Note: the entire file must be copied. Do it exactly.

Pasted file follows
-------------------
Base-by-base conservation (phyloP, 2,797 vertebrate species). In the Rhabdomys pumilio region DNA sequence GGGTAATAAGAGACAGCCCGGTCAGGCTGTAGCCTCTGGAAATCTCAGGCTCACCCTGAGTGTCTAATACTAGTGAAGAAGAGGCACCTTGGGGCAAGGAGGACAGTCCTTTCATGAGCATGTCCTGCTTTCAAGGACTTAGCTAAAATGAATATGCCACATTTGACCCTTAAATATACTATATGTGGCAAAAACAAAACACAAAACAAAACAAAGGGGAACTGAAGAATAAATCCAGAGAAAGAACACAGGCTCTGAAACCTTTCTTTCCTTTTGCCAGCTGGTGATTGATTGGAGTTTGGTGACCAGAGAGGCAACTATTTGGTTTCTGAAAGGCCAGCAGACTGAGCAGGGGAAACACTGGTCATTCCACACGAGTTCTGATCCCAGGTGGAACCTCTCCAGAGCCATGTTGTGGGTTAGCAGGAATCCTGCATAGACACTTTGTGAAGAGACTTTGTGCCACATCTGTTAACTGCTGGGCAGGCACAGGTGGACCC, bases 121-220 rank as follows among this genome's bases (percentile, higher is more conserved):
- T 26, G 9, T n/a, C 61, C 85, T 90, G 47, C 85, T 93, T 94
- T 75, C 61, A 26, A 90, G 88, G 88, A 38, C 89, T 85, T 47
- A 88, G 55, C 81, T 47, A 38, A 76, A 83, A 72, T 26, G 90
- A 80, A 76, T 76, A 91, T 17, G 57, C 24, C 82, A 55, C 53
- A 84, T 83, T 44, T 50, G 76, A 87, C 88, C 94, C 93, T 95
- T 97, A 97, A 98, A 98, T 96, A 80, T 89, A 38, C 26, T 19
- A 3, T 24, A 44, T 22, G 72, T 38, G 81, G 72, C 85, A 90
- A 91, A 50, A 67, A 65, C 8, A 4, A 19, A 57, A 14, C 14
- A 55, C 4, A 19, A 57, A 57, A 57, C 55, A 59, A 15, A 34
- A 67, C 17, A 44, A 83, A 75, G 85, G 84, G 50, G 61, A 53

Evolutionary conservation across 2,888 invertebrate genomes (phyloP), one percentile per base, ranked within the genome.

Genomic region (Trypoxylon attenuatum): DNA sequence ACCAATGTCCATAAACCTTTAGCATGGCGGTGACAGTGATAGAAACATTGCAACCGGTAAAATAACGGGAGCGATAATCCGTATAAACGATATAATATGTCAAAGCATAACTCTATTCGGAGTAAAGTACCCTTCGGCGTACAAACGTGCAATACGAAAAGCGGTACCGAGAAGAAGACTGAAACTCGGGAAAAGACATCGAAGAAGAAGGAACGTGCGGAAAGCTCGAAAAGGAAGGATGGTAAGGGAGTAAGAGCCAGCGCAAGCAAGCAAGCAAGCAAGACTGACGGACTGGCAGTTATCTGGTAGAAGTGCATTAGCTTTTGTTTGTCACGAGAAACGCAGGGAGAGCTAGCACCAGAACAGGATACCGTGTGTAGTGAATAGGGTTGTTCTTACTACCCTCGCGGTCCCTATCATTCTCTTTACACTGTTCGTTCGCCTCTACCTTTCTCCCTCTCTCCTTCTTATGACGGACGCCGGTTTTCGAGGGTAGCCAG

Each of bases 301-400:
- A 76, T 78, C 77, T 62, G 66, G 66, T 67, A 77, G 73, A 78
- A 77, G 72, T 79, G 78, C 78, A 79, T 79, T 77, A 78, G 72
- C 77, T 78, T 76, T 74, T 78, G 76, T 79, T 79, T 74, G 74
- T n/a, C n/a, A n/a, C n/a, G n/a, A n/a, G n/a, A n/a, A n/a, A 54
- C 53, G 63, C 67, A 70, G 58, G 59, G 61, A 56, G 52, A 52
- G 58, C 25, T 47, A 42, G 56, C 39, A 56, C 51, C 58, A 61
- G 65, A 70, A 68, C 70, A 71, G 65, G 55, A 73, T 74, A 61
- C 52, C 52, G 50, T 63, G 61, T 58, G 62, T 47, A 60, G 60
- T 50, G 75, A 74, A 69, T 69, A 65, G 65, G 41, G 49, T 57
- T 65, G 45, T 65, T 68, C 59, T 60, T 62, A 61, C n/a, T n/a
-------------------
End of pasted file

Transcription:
Base-by-base conservation (phyloP, 2,797 vertebrate species). In the Rhabdomys pumilio region DNA sequence GGGTAATAAGAGACAGCCCGGTCAGGCTGTAGCCTCTGGAAATCTCAGGCTCACCCTGAGTGTCTAATACTAGTGAAGAAGAGGCACCTTGGGGCAAGGAGGACAGTCCTTTCATGAGCATGTCCTGCTTTCAAGGACTTAGCTAAAATGAATATGCCACATTTGACCCTTAAATATACTATATGTGGCAAAAACAAAACACAAAACAAAACAAAGGGGAACTGAAGAATAAATCCAGAGAAAGAACACAGGCTCTGAAACCTTTCTTTCCTTTTGCCAGCTGGTGATTGATTGGAGTTTGGTGACCAGAGAGGCAACTATTTGGTTTCTGAAAGGCCAGCAGACTGAGCAGGGGAAACACTGGTCATTCCACACGAGTTCTGATCCCAGGTGGAACCTCTCCAGAGCCATGTTGTGGGTTAGCAGGAATCCTGCATAGACACTTTGTGAAGAGACTTTGTGCCACATCTGTTAACTGCTGGGCAGGCACAGGTGGACCC, bases 121-220 rank as follows among this genome's bases (percentile, higher is more conserved):
- T 26, G 9, T n/a, C 61, C 85, T 90, G 47, C 85, T 93, T 94
- T 75, C 61, A 26, A 90, G 88, G 88, A 38, C 89, T 85, T 47
- A 88, G 55, C 81, T 47, A 38, A 76, A 83, A 72, T 26, G 90
- A 80, A 76, T 76, A 91, T 17, G 57, C 24, C 82, A 55, C 53
- A 84, T 83, T 44, T 50, G 76, A 87, C 88, C 94, C 93, T 95
- T 97, A 97, A 98, A 98, T 96, A 80, T 89, A 38, C 26, T 19
- A 3, T 24, A 44, T 22, G 72, T 38, G 81, G 72, C 85, A 90
- A 91, A 50, A 67, A 65, C 8, A 4, A 19, A 57, A 14, C 14
- A 55, C 4, A 19, A 57, A 57, A 57, C 55, A 59, A 15, A 34
- A 67, C 17, A 44, A 83, A 75, G 85, G 84, G 50, G 61, A 53

Evolutionary conservation across 2,888 invertebrate genomes (phyloP), one percentile per base, ranked within the genome.

Genomic region (Trypoxylon attenuatum): DNA sequence ACCAATGTCCATAAACCTTTAGCATGGCGGTGACAGTGATAGAAACATTGCAACCGGTAAAATAACGGGAGCGATAATCCGTATAAACGATATAATATGTCAAAGCATAACTCTATTCGGAGTAAAGTACCCTTCGGCGTACAAACGTGCAATACGAAAAGCGGTACCGAGAAGAAGACTGAAACTCGGGAAAAGACATCGAAGAAGAAGGAACGTGCGGAAAGCTCGAAAAGGAAGGATGGTAAGGGAGTAAGAGCCAGCGCAAGCAAGCAAGCAAGCAAGACTGACGGACTGGCAGTTATCTGGTAGAAGTGCATTAGCTTTTGTTTGTCACGAGAAACGCAGGGAGAGCTAGCACCAGAACAGGATACCGTGTGTAGTGAATAGGGTTGTTCTTACTACCCTCGCGGTCCCTATCATTCTCTTTACACTGTTCGTTCGCCTCTACCTTTCTCCCTCTCTCCTTCTTATGACGGACGCCGGTTTTCGAGGGTAGCCAG

Each of bases 301-400:
- A 76, T 78, C 77, T 62, G 66, G 66, T 67, A 77, G 73, A 78
- A 77, G 72, T 79, G 78, C 78, A 79, T 79, T 77, A 78, G 72
- C 77, T 78, T 76, T 74, T 78, G 76, T 79, T 79, T 74, G 74
- T n/a, C n/a, A n/a, C n/a, G n/a, A n/a, G n/a, A n/a, A n/a, A 54
- C 53, G 63, C 67, A 70, G 58, G 59, G 61, A 56, G 52, A 52
- G 58, C 25, T 47, A 42, G 56, C 39, A 56, C 51, C 58, A 61
- G 65, A 70, A 68, C 70, A 71, G 65, G 55, A 73, T 74, A 61
- C 52, C 52, G 50, T 63, G 61, T 58, G 62, T 47, A 60, G 60
- T 50, G 75, A 74, A 69, T 69, A 65, G 65, G 41, G 49, T 57
- T 65, G 45, T 65, T 68, C 59, T 60, T 62, A 61, C n/a, T n/a